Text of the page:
The original version of an NYT story on President Obama’s visit to the dover Air Force Base included a paragraph characterizing the trip as a staged event, “intended by the White House to convey to the nation that Mr. Obama was not making his Afghanistan decision lightly or in haste.” At some point, however, this paragraph was removed from the story, and yet there is no indication that any change was made, as Ed Morrissey reports on Hot Air.
As with a similar incident at the Washington Post, the NYT may well have had a legitimate reason for the change. For instance, the paragraph may have been unsourced conjeccture on the part of the reporter, and thus an unfair characterization of the White House’s intent. I am certainly willing to give the White House the benefit of the doubt on a matter like this. But whatever the reason for the change, the NYT should have disclosed that changes were made and that it had decided to excise information included in the original story. As I wrote before:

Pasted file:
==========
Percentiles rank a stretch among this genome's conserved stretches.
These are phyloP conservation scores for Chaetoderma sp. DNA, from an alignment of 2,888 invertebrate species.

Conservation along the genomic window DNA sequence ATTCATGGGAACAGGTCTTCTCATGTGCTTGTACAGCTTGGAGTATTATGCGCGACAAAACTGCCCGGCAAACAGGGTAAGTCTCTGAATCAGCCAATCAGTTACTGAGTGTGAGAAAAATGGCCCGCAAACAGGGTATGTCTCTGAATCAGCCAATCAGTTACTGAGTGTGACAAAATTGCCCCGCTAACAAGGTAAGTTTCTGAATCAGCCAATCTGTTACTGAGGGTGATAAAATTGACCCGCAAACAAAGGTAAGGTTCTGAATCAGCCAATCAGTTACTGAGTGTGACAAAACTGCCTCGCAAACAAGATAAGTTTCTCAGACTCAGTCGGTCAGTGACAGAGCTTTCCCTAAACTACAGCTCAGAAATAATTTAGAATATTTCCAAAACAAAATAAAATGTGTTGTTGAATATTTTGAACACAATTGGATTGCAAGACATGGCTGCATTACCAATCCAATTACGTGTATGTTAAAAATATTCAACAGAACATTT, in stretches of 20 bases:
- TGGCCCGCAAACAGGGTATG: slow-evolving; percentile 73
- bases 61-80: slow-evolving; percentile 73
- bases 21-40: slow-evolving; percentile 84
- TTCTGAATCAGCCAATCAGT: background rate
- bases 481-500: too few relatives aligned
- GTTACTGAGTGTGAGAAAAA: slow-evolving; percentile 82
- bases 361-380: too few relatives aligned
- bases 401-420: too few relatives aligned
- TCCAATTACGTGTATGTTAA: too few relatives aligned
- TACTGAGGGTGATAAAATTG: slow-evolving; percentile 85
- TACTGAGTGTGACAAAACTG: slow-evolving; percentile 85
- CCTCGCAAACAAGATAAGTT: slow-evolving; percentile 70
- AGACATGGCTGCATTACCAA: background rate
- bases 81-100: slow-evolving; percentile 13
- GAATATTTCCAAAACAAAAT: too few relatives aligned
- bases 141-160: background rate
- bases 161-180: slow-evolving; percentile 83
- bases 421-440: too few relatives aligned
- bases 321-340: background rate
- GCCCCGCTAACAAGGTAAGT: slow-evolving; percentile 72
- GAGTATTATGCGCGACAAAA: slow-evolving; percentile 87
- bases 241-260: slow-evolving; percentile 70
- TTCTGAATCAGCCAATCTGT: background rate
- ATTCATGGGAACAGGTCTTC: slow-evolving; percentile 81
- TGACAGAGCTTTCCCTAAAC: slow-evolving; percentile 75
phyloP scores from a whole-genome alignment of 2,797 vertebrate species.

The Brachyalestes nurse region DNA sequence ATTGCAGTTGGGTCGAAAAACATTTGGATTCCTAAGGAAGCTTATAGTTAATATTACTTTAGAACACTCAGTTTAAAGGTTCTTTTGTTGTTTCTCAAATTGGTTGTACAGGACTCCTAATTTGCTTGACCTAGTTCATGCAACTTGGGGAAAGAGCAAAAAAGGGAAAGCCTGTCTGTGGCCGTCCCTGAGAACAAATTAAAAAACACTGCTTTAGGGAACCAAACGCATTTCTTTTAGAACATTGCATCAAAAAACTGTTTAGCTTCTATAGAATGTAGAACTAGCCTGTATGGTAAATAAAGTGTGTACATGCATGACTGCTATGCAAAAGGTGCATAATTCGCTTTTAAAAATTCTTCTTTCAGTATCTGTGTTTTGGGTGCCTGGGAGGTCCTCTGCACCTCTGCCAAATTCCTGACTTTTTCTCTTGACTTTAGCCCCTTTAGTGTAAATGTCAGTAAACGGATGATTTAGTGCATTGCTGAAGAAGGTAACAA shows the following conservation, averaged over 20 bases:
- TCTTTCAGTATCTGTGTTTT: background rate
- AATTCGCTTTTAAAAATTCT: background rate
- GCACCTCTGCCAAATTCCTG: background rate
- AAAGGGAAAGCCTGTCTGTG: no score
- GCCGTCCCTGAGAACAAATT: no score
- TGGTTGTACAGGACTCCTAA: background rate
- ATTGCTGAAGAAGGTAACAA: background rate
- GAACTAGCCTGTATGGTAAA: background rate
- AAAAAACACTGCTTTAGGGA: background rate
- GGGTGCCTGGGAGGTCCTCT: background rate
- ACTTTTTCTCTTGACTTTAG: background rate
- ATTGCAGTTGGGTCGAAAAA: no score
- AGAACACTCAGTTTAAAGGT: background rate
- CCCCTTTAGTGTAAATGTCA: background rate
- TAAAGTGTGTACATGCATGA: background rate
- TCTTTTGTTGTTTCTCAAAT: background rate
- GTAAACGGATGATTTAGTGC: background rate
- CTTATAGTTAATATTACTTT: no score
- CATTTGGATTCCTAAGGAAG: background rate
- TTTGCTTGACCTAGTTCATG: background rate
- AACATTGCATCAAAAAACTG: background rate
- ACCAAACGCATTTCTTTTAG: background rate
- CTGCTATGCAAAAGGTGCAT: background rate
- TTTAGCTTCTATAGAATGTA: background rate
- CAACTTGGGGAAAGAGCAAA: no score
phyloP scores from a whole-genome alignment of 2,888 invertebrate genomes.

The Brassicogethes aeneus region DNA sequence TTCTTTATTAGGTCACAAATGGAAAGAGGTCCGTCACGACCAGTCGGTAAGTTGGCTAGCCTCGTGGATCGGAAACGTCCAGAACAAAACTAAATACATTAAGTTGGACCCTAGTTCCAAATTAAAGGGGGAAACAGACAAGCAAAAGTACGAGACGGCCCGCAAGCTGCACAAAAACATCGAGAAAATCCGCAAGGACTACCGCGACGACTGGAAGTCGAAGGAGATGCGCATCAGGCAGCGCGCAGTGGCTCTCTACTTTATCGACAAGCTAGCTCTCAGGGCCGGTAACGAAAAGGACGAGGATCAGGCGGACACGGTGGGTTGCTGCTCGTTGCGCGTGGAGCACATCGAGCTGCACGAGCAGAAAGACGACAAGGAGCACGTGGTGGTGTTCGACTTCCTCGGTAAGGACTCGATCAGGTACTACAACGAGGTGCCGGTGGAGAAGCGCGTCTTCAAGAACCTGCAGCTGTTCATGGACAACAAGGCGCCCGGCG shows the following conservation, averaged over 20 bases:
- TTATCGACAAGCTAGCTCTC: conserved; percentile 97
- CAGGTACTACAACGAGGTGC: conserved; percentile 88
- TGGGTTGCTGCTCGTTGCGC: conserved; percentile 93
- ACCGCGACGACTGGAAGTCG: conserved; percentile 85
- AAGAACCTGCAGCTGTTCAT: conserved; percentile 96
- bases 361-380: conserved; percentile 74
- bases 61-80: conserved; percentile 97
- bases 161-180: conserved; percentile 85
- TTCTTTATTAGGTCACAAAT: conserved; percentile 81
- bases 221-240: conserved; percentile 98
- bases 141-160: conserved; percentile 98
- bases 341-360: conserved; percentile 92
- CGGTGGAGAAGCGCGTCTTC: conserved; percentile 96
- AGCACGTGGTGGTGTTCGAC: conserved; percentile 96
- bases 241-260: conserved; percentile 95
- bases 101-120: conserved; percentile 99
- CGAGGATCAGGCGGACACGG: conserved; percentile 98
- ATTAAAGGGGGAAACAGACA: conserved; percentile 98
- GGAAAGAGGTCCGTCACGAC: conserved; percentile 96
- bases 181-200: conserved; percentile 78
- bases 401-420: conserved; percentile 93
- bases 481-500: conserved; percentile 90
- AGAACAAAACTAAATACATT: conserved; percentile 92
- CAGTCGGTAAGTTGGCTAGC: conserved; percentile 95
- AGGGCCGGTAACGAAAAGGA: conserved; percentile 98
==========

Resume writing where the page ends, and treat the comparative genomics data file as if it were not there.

This is not the first time I’ve noticed the web site of a prominent news organization failing to disclose that it had edited the web-based version of a story after initial publication. . . . Is this now common practice? If so, it seems to be a major failing. Responsible bloggers routinely disclose anything more than the most minor stylistic and typographical revisions to published posts. I would think newspaper websites could do the same. Indeed, shouldn’t newspapers at least match the disclosure norms observed by bloggers? After all, they’re the real journalists.